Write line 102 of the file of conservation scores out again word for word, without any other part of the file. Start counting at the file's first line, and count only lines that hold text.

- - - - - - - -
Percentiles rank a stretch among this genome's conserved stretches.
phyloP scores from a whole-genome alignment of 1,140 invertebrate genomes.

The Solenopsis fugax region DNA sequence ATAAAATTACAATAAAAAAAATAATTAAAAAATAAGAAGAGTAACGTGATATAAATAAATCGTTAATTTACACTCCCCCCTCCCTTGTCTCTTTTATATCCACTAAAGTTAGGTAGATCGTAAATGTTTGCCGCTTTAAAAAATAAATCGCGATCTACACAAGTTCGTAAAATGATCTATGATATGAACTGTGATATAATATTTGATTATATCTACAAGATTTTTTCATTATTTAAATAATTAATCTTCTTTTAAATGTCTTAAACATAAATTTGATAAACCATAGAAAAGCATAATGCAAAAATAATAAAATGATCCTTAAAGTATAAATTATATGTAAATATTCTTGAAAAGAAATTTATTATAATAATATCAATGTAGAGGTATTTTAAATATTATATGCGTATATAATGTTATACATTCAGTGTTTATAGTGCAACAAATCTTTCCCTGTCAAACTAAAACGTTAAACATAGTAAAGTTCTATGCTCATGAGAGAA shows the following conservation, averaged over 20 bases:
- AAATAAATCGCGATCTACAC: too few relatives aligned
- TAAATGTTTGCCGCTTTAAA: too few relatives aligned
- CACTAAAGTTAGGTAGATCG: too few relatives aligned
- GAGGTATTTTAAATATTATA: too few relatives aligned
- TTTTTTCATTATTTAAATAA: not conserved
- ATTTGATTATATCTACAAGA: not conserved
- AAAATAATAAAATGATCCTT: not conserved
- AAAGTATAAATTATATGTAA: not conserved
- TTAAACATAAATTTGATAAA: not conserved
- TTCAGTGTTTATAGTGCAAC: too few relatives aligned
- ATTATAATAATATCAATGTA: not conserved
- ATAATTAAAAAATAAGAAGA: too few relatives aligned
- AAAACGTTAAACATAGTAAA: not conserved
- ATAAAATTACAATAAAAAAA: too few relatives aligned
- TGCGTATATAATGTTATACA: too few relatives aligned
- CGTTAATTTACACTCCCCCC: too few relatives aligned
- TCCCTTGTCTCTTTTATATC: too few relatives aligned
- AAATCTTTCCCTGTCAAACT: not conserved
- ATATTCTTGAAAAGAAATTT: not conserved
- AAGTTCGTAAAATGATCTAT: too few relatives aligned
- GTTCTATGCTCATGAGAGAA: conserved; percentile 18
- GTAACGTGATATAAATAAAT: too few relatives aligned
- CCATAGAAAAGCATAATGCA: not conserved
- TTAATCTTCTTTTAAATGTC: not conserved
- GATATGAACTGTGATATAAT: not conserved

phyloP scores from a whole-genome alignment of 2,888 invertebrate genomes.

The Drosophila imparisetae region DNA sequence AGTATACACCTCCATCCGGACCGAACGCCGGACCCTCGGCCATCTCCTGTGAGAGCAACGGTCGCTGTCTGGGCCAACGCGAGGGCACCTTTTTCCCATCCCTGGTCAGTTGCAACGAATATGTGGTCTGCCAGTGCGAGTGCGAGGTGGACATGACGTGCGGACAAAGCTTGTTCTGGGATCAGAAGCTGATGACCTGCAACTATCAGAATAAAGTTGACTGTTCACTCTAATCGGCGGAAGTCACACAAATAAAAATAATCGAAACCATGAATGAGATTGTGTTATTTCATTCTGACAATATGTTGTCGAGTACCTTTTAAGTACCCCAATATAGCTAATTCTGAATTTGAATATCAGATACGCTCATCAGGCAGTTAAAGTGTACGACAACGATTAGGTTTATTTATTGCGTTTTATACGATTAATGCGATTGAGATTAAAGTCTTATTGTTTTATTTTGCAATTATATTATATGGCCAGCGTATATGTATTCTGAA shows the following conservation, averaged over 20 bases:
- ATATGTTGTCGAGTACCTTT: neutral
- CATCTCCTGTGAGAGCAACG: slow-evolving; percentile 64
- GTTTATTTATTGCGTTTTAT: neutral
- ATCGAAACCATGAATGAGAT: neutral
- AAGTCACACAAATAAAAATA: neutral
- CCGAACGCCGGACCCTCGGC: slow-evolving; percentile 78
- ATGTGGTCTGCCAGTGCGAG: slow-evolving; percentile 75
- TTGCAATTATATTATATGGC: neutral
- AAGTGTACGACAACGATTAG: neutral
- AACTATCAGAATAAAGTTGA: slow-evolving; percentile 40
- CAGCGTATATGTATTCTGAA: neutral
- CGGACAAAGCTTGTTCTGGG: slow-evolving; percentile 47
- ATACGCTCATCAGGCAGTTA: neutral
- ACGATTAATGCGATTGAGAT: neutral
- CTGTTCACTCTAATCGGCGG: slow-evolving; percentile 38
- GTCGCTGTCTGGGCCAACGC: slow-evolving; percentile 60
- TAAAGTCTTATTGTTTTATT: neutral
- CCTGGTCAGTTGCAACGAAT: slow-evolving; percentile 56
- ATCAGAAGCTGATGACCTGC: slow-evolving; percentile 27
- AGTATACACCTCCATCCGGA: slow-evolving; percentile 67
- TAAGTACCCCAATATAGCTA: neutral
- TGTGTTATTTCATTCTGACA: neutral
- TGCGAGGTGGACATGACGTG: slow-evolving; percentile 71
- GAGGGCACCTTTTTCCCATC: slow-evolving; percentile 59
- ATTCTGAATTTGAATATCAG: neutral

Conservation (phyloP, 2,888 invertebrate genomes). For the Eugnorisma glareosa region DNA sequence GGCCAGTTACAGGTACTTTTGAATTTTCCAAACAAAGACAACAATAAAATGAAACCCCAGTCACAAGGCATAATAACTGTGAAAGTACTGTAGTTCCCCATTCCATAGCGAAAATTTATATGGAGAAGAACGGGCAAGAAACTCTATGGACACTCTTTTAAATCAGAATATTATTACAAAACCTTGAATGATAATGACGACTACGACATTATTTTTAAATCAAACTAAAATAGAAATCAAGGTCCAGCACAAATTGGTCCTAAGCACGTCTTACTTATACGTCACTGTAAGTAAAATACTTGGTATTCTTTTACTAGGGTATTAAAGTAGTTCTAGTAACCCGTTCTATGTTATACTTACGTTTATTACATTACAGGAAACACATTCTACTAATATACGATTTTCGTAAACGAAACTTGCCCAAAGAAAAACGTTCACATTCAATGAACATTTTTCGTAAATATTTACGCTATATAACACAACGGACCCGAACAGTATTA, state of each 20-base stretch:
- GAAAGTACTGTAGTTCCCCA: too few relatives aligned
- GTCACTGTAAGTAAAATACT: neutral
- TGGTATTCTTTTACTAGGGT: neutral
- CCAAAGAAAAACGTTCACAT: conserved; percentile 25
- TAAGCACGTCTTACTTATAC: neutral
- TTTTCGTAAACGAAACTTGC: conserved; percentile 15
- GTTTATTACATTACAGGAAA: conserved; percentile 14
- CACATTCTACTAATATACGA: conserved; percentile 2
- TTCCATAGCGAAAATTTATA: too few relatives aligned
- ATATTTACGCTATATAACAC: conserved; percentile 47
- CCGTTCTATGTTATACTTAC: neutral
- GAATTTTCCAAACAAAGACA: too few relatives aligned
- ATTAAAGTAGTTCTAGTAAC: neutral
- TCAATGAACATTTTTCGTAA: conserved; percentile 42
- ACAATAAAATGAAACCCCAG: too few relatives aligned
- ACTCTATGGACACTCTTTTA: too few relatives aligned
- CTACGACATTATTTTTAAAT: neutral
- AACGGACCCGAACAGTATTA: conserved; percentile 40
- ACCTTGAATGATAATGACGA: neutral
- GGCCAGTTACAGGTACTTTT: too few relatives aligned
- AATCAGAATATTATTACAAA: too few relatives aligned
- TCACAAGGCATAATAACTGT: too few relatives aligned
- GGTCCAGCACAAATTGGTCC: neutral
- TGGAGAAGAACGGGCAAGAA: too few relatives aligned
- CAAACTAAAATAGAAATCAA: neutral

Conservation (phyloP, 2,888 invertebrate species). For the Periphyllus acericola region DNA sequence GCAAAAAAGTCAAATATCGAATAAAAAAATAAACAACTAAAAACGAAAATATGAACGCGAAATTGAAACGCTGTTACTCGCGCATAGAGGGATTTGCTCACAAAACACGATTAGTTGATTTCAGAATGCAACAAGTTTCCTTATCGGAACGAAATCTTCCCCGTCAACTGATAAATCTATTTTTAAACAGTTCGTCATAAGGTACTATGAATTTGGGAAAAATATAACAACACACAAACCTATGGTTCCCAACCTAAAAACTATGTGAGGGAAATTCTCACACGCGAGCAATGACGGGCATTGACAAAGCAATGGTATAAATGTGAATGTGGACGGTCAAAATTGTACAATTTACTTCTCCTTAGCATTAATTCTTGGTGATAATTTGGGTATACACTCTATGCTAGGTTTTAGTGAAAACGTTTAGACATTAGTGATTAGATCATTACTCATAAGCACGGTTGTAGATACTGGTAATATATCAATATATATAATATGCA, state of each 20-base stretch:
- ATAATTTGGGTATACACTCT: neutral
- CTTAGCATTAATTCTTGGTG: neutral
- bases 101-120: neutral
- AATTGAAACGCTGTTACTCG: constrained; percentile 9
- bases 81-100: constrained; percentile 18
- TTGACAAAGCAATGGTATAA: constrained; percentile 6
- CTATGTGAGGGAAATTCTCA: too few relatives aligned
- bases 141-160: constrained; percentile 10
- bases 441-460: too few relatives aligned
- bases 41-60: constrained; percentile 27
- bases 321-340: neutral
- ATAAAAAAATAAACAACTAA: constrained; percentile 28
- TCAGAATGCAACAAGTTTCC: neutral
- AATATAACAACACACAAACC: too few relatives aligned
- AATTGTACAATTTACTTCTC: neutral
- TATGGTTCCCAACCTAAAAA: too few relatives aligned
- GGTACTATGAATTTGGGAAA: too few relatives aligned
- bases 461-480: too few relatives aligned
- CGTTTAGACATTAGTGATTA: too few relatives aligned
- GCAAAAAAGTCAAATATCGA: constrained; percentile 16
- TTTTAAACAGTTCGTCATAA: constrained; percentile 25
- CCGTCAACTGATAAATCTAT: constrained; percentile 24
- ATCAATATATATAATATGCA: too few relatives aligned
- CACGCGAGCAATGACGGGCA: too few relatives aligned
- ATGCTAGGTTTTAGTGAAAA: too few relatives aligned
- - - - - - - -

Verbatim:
- GCAAAAAAGTCAAATATCGA: constrained; percentile 16